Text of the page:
Hi, try the newest testing kernel: http://linux.tu-varna.acad.bg/~lig/freedos/kernel/ it fixes a memory allocation problem - maybe useful for MASM, too. In addition, int 25 should be supported, our disk tools use it without problems. Maybe you could visit our IRC channel or ICQ me (see contact list / mailing list info on freedos.org for details) to discuss your current version of the failing int 25 using code.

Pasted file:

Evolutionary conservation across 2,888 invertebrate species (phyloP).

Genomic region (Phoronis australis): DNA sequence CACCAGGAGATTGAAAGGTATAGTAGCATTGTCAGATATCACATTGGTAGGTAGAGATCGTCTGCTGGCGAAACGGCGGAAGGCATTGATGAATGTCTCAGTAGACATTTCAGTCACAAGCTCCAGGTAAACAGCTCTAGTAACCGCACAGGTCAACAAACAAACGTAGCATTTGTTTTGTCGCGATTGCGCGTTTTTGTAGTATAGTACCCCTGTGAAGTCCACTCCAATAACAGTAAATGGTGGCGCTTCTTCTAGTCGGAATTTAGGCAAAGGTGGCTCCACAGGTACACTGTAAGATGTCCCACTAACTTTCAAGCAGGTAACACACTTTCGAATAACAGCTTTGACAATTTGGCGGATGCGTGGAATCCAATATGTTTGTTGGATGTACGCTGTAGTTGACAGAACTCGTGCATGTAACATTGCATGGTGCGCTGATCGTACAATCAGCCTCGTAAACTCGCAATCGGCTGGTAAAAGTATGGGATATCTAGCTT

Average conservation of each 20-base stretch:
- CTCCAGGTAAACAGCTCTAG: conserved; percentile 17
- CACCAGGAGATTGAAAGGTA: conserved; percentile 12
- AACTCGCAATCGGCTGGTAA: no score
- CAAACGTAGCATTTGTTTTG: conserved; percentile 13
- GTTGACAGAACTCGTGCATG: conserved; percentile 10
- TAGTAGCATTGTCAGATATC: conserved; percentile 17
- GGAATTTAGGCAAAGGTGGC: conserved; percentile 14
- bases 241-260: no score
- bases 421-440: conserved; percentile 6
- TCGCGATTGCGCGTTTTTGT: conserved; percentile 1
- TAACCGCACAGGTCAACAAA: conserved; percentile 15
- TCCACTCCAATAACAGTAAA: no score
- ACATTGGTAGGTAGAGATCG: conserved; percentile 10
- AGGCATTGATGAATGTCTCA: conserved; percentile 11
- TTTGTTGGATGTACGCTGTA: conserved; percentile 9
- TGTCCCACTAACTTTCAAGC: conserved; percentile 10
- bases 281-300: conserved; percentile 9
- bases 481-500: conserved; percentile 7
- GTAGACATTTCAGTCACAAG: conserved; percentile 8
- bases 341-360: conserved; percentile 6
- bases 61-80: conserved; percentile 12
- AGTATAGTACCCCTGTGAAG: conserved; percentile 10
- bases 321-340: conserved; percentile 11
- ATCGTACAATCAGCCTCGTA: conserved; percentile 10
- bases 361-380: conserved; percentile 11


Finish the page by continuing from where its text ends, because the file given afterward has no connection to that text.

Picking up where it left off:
NASM is nice because it is free - but for smaller projects, you can use Arrowsoft ASM (freeware) to compile MASM code, too (no 386 code or other fancy stuff supported by ASM though). In general, NASM is less automatic. It does not "assume" and you do not have to define segments or proc(edures). A sample .com starts just as: org 100h ; a .com file start: jmp install ... some newer versions auto-select near / short jumps and conditional jumps, but normally you explicitly write "short" if you want short jumps and "near" for near conditional jumps. The default is near jumps and short conditional jumps in other words. You have to mention segment selections explicitly (no "assume"), like this: mov bx,[cs:thatvariable] Quite a difference compared to mov bx,cs:[thatvariable] or even mov bx,thatvariable. If you would write "mov bx,thatvariable" in NASM, it would mean move the OFFSET of thatvariable to bx. It will NOT move the CONTENTS of thatvariable to bx. NASM does not automatically remember if your variable is a byte, word or other. So if you write: thatvariable db "Hello world" somelabel: mov bx,[cs:thatvariable] then "He" will be in bx, and NASM will not complain about your decision. As far as I remember, NASM has no "db ?", so you use "db 0" for that, and "mov bx,'he'" means "mov bx,'eh'" and the other way round when you compare NASM and MASM semantics. There is no CPU selection in (at least older versions of) NASM, so if you do cmp dword ptr [fs:foo+ebx*4],123456 jb near bar movzx eax,bl shl eax,14 ... then nothing will warn you that this code only runs on 386/newer CPUs. Some other goodies: align 4 buf: times 64 dd 0 %ifdef SECONDBUFFER buf2: times 42 db 42 %endif Or try a macro with 0 arguments: %imacro FLAGCHECK 0 pushf ; save push ax ; test value popf ; try to set flags pushf ; check what happened pop ax ; test results popf ; restore %endmacro If you had a macro with arguments, you would use %1, %2, ... to refer to them. You also have %include "filename" and %define name value, of course. You get the idea :-). Hm, shouldn't this discussion be lead on freedos-devel instead? Trying to promote NASM, of course X-). Eric ------------------------------------------------------- This SF.Net email is sponsored by BEA Weblogic Workshop FREE Java Enterprise J2EE developer tools! Get your free copy of BEA WebLogic Workshop 8.1 today. http://ads.osdn.com/?ad_id=5047&alloc_id=10808&op=click _______________________________________________ Freedos-user mailing list [EMAIL PROTECTED] https://lists.sourceforge.net/lists/listinfo/freedos-user